"Sorry, God"

A public uproar erupted after our president, Rodrigo Roa Duterte, exclaimed in one of his rambling speeches, ". . . stupid God."

It was in the context of the fall in the Garden of Eden. He accused God of causing Eve's disobedience—eating a fruit from the forbidden Tree of Knowledge.

We who trust the Bible and who worship the God of creation (about 80% of the population) were outraged. How could the highest official of our land brazenly malign, in a public forum on live TV, the center of our faith?

I have atheist and agnostic friends, but not any of them dares say anything against my God to my face, not even in jest.

The president's apologists, sensing the public outcry, quickly came to his defense, explaining that the boss was just exercising his freedom of speech, guaranteed in our constitution. Others went even further, “He didn’t really mean it . . .” “Try to understand his boyhood trauma . . .” etc.

But aren’t presidents supposed to be statesmen, respecting all the beliefs of their constituents—in public at least? We’ve repeatedly heard and watched how our president curses heads of states, the Pope, institutions, and individuals who disagree with him.

And now, God??!!

Many were appalled that he could be so mean as to mock the God of grace to Whom we pray for his administration’s well-being and wisdom. I grieved and wept when the people in the audience laughed at his blasphemous tirade.

Have we sunk this low?

Not content with his insult, our president stoked the fire the next day, "If you can prove to me that there is a God, I will resign."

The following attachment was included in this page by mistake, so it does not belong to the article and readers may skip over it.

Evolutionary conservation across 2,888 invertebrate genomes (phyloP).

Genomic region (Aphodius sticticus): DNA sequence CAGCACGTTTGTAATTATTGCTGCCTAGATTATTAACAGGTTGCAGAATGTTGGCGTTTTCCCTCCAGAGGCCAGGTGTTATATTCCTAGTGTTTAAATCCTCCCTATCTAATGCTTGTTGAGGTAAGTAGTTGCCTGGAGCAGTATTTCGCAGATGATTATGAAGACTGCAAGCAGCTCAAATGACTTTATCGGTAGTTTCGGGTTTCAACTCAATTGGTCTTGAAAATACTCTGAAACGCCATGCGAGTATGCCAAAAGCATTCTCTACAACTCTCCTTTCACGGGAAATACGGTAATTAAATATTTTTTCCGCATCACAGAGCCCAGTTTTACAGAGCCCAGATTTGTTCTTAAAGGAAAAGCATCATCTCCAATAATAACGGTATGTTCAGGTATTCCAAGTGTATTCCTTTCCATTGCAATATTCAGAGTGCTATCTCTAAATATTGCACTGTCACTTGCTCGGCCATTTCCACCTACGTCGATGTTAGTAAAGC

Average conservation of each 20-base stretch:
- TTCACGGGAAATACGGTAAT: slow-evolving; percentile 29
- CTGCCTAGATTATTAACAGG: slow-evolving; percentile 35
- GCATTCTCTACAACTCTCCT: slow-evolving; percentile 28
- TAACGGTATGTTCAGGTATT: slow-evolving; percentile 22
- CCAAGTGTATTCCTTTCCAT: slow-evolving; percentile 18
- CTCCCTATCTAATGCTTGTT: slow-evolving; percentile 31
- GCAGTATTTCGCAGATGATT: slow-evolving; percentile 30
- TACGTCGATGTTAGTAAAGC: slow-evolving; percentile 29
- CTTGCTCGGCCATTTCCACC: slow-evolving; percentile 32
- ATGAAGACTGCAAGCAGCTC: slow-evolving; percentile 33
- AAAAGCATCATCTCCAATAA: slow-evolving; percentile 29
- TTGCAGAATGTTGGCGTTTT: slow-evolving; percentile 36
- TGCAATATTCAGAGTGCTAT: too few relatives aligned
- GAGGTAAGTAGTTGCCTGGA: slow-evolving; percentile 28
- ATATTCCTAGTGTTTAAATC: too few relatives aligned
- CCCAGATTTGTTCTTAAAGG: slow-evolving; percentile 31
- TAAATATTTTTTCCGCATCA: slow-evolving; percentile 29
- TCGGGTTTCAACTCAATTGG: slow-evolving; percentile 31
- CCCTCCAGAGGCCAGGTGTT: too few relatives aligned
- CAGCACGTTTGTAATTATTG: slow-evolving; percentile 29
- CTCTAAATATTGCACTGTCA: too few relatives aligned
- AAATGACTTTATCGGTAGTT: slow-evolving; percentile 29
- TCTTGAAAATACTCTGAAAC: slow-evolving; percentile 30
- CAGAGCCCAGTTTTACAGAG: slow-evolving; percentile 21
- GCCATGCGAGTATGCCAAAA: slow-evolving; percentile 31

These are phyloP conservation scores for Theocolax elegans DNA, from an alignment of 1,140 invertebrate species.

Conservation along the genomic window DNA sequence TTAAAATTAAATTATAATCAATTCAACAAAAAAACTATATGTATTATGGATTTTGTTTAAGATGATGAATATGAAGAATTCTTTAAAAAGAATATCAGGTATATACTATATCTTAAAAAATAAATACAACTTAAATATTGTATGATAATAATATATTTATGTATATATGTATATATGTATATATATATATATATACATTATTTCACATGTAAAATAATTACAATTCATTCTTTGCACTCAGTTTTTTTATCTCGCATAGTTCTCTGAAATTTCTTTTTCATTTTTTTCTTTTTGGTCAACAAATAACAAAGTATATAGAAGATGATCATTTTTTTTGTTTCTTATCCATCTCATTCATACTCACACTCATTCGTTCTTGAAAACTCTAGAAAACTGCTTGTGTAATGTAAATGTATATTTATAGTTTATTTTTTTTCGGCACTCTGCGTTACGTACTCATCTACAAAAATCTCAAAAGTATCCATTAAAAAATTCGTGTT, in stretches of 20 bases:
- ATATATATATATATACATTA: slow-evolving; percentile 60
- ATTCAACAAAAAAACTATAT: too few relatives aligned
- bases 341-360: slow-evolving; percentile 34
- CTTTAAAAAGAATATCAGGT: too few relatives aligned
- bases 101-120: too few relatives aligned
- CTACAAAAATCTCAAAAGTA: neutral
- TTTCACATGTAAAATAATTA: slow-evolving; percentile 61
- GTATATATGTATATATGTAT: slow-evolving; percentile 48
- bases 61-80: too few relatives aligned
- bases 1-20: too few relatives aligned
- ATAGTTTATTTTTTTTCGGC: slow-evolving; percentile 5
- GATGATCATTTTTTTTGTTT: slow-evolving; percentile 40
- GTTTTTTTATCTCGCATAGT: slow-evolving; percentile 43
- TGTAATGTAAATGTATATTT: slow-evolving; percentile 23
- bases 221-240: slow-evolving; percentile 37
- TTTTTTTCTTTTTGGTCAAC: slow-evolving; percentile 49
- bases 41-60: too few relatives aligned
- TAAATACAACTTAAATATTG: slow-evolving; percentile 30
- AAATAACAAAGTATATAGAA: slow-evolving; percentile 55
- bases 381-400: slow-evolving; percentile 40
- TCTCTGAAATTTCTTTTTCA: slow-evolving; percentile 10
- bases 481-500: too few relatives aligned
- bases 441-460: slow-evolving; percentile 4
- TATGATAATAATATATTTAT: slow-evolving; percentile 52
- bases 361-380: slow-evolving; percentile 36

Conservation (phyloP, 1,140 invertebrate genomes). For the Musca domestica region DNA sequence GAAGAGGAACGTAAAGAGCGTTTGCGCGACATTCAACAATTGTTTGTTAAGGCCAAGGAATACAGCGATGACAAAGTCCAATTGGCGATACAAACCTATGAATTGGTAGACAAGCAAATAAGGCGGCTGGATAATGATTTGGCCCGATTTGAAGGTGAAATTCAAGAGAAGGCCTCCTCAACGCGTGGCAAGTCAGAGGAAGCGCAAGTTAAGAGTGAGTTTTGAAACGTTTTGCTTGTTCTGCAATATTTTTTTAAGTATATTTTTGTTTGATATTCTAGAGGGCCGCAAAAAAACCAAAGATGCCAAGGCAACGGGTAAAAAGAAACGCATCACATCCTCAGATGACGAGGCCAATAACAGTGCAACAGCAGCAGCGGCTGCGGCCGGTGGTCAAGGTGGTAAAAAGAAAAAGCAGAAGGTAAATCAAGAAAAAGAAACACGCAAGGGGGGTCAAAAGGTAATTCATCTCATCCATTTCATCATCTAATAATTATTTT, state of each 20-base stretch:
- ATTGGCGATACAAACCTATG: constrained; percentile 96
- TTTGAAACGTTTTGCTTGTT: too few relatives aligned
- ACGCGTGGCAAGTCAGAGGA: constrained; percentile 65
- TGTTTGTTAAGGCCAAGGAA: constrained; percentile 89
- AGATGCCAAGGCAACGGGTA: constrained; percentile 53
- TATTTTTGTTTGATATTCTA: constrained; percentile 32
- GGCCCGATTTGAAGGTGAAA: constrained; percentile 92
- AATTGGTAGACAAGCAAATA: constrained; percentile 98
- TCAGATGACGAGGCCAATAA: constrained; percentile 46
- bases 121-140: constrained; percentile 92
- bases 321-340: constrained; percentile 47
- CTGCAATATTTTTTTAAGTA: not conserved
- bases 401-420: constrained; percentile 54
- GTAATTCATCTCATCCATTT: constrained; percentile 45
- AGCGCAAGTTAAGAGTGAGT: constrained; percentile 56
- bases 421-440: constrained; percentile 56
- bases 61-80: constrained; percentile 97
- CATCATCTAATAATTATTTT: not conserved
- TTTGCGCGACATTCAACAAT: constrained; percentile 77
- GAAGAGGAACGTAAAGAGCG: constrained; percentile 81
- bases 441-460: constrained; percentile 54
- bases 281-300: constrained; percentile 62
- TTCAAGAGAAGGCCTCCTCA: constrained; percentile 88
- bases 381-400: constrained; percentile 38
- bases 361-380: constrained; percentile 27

Pressured by religious groups and individuals who expressed their indignation on social media, he finally said, albeit nonchalantly, "Sorry, God."
Max Lucado: “Repentance is a genuine, sincere regret that creates sorrow and moves us to admit wrong and desire to do better. It’s an inward conviction that expresses itself on outward actions.” 

Charles Spurgeon: "Repentance is a discovery of the evil of sin, a mourning that we have committed it, a resolution to forsake it. It is, in fact, a change of mind of a very deep and practical character, which makes the man love what once he hated, and hate what once he loved."  

John Piper: "Repenting means experiencing a change of mind that now sees God as true and beautiful and worthy of all our praise and all our obedience." 

Whether President Duterte is indeed sorry for defaming God, and for demeaning us, the people he governs, is not for me to say. Only God knows his heart. 
"Now repent of your sins and turn to God, so that your sins may be wiped away.” Acts 3:19 (NLT)


Grasping Toes

When you reach a certain age and meet with friends of your generation, one of the topics of conversation would be maintenance medicines.  Most times, it is the only subject of interest.

This includes trips to the doctor, results of medical exams or blood tests, food to avoid, and insomnia.

My own fave topic at the moment are two of my doctors (a neurologist and an orthopedic surgeon).  After showing each of them, on two different days, the result of my MRI test, they both gave me the same answer. “Your complaint has nothing to do with your spine MRI. It is the first time I have seen something like this.”  

But they agreed on one thing:  “See your rehab doctor again.” 

What’s this mysterious malady?  My right toes.

I blogged about them curling and preventing me from doing my regular morning walk. But my description was not apt. The two doctors, after observing me walk back and forth inside their clinic said, “Grasping toes.” 

See, my toes just don’t curl, they grasp whatever surface I walk on. This causes my toe nails undue pressure because they involuntarily dig into my pumps, sandals, or slip ons. And this happens every time I walk, even on bare feet and even if it is just from my bed to the bathroom. 

My friends laugh at this phenomenon and as expected, each has his own conclusion, more than what my two doctors attempted to have or say: